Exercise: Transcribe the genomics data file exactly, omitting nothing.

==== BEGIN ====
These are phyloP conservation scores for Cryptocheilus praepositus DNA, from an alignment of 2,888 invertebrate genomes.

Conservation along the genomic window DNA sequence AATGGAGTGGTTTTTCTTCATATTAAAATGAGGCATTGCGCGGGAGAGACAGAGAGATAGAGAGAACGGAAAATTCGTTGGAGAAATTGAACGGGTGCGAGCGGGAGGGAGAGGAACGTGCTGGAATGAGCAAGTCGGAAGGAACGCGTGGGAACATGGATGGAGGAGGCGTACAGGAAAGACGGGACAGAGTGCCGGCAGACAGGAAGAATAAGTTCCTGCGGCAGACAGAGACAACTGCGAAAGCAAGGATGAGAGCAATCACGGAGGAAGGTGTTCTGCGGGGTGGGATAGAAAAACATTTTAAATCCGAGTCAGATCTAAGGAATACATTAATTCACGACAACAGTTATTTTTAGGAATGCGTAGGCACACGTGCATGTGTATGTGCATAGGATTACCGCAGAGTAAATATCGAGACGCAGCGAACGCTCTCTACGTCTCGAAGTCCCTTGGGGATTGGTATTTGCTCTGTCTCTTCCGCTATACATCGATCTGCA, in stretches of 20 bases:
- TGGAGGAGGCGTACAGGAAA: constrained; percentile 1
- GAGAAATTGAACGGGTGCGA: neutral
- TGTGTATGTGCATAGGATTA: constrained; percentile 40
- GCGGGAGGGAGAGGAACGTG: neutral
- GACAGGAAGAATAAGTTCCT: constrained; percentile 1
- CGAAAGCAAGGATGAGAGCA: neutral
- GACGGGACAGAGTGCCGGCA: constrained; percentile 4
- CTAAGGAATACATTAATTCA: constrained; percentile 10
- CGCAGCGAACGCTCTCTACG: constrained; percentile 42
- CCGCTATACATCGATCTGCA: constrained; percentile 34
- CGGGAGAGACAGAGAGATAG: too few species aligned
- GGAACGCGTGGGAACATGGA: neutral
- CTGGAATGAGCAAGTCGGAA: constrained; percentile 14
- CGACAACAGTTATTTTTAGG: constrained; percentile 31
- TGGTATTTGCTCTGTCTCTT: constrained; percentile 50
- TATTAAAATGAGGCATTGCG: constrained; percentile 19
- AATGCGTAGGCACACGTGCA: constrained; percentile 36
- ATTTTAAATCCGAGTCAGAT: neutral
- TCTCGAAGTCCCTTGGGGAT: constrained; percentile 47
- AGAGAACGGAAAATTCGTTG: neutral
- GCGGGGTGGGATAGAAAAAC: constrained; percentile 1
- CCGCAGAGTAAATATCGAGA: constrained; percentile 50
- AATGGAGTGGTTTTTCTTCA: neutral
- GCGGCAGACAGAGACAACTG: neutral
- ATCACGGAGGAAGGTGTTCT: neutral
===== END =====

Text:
These are phyloP conservation scores for Cryptocheilus praepositus DNA, from an alignment of 2,888 invertebrate genomes.

Conservation along the genomic window DNA sequence AATGGAGTGGTTTTTCTTCATATTAAAATGAGGCATTGCGCGGGAGAGACAGAGAGATAGAGAGAACGGAAAATTCGTTGGAGAAATTGAACGGGTGCGAGCGGGAGGGAGAGGAACGTGCTGGAATGAGCAAGTCGGAAGGAACGCGTGGGAACATGGATGGAGGAGGCGTACAGGAAAGACGGGACAGAGTGCCGGCAGACAGGAAGAATAAGTTCCTGCGGCAGACAGAGACAACTGCGAAAGCAAGGATGAGAGCAATCACGGAGGAAGGTGTTCTGCGGGGTGGGATAGAAAAACATTTTAAATCCGAGTCAGATCTAAGGAATACATTAATTCACGACAACAGTTATTTTTAGGAATGCGTAGGCACACGTGCATGTGTATGTGCATAGGATTACCGCAGAGTAAATATCGAGACGCAGCGAACGCTCTCTACGTCTCGAAGTCCCTTGGGGATTGGTATTTGCTCTGTCTCTTCCGCTATACATCGATCTGCA, in stretches of 20 bases:
- TGGAGGAGGCGTACAGGAAA: constrained; percentile 1
- GAGAAATTGAACGGGTGCGA: neutral
- TGTGTATGTGCATAGGATTA: constrained; percentile 40
- GCGGGAGGGAGAGGAACGTG: neutral
- GACAGGAAGAATAAGTTCCT: constrained; percentile 1
- CGAAAGCAAGGATGAGAGCA: neutral
- GACGGGACAGAGTGCCGGCA: constrained; percentile 4
- CTAAGGAATACATTAATTCA: constrained; percentile 10
- CGCAGCGAACGCTCTCTACG: constrained; percentile 42
- CCGCTATACATCGATCTGCA: constrained; percentile 34
- CGGGAGAGACAGAGAGATAG: too few species aligned
- GGAACGCGTGGGAACATGGA: neutral
- CTGGAATGAGCAAGTCGGAA: constrained; percentile 14
- CGACAACAGTTATTTTTAGG: constrained; percentile 31
- TGGTATTTGCTCTGTCTCTT: constrained; percentile 50
- TATTAAAATGAGGCATTGCG: constrained; percentile 19
- AATGCGTAGGCACACGTGCA: constrained; percentile 36
- ATTTTAAATCCGAGTCAGAT: neutral
- TCTCGAAGTCCCTTGGGGAT: constrained; percentile 47
- AGAGAACGGAAAATTCGTTG: neutral
- GCGGGGTGGGATAGAAAAAC: constrained; percentile 1
- CCGCAGAGTAAATATCGAGA: constrained; percentile 50
- AATGGAGTGGTTTTTCTTCA: neutral
- GCGGCAGACAGAGACAACTG: neutral
- ATCACGGAGGAAGGTGTTCT: neutral